It turns out you can only refill Finnish LPG tanks in Finland, and we had just run out!
Our route cut back into Finland to Lake Inari, but it’s much easier just to drive straight between the two.
It turns out that Inari is one of the more popular tourist destinations in Northern Lapland as it offers some great opportunities for seeing the Northern Lights.
That night, we camped in a car park and walked to a fire pit (located here), just over a wonderful bridge with rapids flowing below.
With snow falling all around, we roasted sausages and ate them with sinappi mustard, in true Finnish tradition.
This was one of my top 3 wild camping spots, and it turns out this is another of the really popular spots to see the Northern Lights in Finland.
Whilst there, a few tour vans came in the night and parked up next to us, walking down to the fire pit to change their luck at seeing the Auroras.
The final day of our Finland itinerary took us north, along the shores of the massive Lake Inari (the third biggest lake in Finland) all the way across the border and up into Kirkenes.
There are lots of great photos pots to stop off at along the way and if you look at a map, the roads are surrounded on all sides by either lake or different national parks; a great way to end your road trip in Finland.
As it’s such a big country, there are plenty of things to do in Finland, that we never got the chance to experience.
Based on our research, here’s a few added places in Finland we would love to visit, and will hope to do next time we return …
If you’ve visited Finland and have any places to recommend, let us know in the comments below so we can bookmark them for the future.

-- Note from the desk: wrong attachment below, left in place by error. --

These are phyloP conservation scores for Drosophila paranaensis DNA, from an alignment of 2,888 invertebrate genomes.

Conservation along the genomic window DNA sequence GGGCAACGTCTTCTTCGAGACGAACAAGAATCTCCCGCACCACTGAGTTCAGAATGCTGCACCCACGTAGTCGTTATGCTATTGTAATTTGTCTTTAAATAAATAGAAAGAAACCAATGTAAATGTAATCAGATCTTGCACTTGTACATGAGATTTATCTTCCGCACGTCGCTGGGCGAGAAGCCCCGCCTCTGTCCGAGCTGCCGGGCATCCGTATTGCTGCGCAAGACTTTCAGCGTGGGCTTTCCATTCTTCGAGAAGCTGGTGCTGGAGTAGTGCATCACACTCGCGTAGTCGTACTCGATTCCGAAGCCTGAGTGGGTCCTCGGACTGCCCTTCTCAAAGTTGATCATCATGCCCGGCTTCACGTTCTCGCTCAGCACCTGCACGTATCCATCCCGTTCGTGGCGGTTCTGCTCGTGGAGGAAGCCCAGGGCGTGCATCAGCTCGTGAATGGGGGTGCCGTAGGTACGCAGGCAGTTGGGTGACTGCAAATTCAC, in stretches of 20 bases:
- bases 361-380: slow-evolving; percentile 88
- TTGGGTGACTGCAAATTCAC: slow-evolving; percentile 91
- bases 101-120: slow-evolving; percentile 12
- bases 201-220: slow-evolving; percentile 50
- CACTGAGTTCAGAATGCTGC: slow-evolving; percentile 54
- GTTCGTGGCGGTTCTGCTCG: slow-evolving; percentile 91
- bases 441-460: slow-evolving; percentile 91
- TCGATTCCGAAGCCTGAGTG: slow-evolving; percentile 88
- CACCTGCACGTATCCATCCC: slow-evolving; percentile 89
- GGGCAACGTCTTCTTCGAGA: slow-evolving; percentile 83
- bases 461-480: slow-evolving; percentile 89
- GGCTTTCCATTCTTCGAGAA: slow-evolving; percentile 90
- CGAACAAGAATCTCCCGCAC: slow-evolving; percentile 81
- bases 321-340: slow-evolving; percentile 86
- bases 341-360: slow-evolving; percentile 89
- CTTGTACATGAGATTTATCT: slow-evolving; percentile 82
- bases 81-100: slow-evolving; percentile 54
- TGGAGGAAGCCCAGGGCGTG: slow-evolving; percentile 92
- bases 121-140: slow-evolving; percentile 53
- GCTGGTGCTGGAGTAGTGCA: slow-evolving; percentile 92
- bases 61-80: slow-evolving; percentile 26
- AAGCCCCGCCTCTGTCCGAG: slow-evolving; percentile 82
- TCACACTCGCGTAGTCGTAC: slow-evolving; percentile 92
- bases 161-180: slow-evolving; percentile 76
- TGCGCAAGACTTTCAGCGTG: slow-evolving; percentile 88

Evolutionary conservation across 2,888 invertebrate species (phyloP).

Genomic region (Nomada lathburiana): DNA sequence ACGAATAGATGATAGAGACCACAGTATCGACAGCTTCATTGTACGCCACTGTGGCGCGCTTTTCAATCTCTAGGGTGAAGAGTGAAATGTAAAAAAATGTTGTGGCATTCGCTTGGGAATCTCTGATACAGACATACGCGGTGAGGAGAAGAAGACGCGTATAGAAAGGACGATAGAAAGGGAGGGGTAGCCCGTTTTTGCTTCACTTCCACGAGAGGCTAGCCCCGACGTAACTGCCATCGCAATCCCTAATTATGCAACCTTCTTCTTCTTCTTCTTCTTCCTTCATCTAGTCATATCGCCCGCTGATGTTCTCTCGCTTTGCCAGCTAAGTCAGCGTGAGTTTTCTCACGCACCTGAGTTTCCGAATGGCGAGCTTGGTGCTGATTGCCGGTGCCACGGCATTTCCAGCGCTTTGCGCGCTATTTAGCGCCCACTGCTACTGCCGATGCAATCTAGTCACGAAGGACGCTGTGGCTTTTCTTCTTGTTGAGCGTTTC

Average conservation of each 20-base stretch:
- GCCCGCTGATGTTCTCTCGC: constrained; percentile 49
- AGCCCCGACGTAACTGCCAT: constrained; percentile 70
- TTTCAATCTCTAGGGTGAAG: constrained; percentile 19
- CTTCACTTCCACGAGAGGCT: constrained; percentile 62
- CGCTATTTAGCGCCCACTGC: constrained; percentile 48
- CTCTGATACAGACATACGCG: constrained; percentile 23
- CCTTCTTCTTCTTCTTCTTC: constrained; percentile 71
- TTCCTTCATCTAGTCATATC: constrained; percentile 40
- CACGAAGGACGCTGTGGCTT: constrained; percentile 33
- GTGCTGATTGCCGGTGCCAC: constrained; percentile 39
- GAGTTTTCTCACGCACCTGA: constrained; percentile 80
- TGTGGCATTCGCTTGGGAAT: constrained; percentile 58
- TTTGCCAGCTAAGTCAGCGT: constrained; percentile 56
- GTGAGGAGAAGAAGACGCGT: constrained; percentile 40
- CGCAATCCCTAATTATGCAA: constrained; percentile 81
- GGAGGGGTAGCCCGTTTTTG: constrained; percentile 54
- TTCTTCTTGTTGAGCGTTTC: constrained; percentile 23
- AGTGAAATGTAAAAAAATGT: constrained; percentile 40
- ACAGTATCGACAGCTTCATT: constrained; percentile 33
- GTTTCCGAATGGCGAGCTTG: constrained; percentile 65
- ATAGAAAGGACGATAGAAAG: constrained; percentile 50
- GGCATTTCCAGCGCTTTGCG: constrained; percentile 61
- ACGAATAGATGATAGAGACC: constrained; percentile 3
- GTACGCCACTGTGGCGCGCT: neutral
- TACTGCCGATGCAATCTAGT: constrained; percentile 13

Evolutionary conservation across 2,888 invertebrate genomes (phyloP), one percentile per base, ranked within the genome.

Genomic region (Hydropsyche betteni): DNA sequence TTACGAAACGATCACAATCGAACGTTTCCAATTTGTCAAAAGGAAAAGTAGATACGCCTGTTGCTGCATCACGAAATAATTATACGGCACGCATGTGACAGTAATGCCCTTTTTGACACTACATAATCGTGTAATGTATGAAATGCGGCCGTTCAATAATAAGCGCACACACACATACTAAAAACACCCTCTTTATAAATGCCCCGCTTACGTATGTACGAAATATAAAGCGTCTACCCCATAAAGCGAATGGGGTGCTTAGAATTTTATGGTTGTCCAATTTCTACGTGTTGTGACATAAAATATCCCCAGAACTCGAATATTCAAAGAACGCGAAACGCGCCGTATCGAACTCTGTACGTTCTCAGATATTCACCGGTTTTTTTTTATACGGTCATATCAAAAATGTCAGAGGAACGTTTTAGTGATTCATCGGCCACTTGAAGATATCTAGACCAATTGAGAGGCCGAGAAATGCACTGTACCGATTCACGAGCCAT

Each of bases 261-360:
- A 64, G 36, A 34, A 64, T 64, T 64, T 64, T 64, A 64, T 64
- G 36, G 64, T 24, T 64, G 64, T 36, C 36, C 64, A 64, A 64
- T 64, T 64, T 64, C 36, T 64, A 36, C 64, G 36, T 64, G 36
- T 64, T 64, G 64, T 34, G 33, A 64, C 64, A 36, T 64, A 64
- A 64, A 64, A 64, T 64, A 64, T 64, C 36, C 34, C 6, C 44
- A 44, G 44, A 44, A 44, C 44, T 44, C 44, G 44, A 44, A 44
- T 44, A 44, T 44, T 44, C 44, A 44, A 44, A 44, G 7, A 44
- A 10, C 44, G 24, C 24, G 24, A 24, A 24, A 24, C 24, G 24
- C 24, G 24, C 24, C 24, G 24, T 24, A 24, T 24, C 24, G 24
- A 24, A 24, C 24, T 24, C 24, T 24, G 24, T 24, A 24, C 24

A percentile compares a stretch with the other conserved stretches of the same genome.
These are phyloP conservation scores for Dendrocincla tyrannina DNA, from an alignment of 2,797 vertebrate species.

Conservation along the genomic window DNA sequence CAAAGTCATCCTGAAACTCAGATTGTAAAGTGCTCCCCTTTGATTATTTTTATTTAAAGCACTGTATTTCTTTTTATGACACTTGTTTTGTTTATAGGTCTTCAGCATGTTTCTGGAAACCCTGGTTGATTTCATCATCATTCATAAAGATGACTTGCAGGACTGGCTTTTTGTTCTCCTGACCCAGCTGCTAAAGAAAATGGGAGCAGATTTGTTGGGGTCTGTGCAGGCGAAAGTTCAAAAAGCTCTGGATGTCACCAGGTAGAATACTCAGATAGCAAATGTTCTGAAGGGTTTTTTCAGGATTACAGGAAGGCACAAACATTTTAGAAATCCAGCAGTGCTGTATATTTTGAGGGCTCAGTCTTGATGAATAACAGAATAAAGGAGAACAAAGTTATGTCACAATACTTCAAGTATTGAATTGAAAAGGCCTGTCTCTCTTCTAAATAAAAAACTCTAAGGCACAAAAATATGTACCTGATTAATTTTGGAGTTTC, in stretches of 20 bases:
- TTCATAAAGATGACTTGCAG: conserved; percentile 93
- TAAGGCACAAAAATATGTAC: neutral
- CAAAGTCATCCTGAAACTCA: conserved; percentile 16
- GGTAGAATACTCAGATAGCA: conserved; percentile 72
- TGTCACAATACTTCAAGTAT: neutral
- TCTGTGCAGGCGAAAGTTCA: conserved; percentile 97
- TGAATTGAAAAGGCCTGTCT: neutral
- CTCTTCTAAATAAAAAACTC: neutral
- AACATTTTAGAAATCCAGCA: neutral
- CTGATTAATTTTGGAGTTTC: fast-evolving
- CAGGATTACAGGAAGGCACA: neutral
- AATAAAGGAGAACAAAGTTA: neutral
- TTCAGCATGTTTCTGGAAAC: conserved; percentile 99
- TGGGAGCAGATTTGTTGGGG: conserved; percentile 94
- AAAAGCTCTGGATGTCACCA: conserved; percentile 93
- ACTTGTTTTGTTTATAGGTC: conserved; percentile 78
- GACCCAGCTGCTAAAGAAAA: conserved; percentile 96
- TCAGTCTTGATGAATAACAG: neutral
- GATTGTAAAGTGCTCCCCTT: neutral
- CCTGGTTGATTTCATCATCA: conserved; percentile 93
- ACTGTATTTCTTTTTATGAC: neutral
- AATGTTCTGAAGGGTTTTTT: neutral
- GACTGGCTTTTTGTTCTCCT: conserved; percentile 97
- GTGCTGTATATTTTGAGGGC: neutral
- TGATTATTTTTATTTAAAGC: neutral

One issue we never anticipated in Finland was running out of gas.
Typically, you can visit an LPG station in most countries in Europe and they will be able to refill your containers.
Yes, many countries use different taps to fill the tanks so you should have adaptors for yours, however, this is not the case in Finland.
After lots of digging around, it turns out that Finnish gas stations only let you refill propane gas tanks if they are Finnish tanks.
It took a stupidly long amount of time for someone to tell us this, and anyway, the last thing you want is to run out of gas in northern Finland, especially if winter is fast approaching!
With nighttime temperatures of - 25 degrees Celisus, you need gas to warm your caravan.
In order to get some, we had to alter our route and head north from Levi into Alta (Norway) and then cut back down again to continue our Finnish road trip.
So, as a word of warning, have enough gas to last for your expected time in Finland.
Otherwise, the only alternative is to buy a Finnish tank of gas which costs more than 100 Euros.
Without a doubt, one of the best parts of our entire road trip in Finland was the ability to wild camp.
Just like Sweden and Norway, Finland has the Right To Roam in their constitution which permits wild camping, as long as you follow a few key guidelines.
What’s great is all across Finland they have hundreds of purpose built camping spots, most with fires, toilets and chopped, dry wood.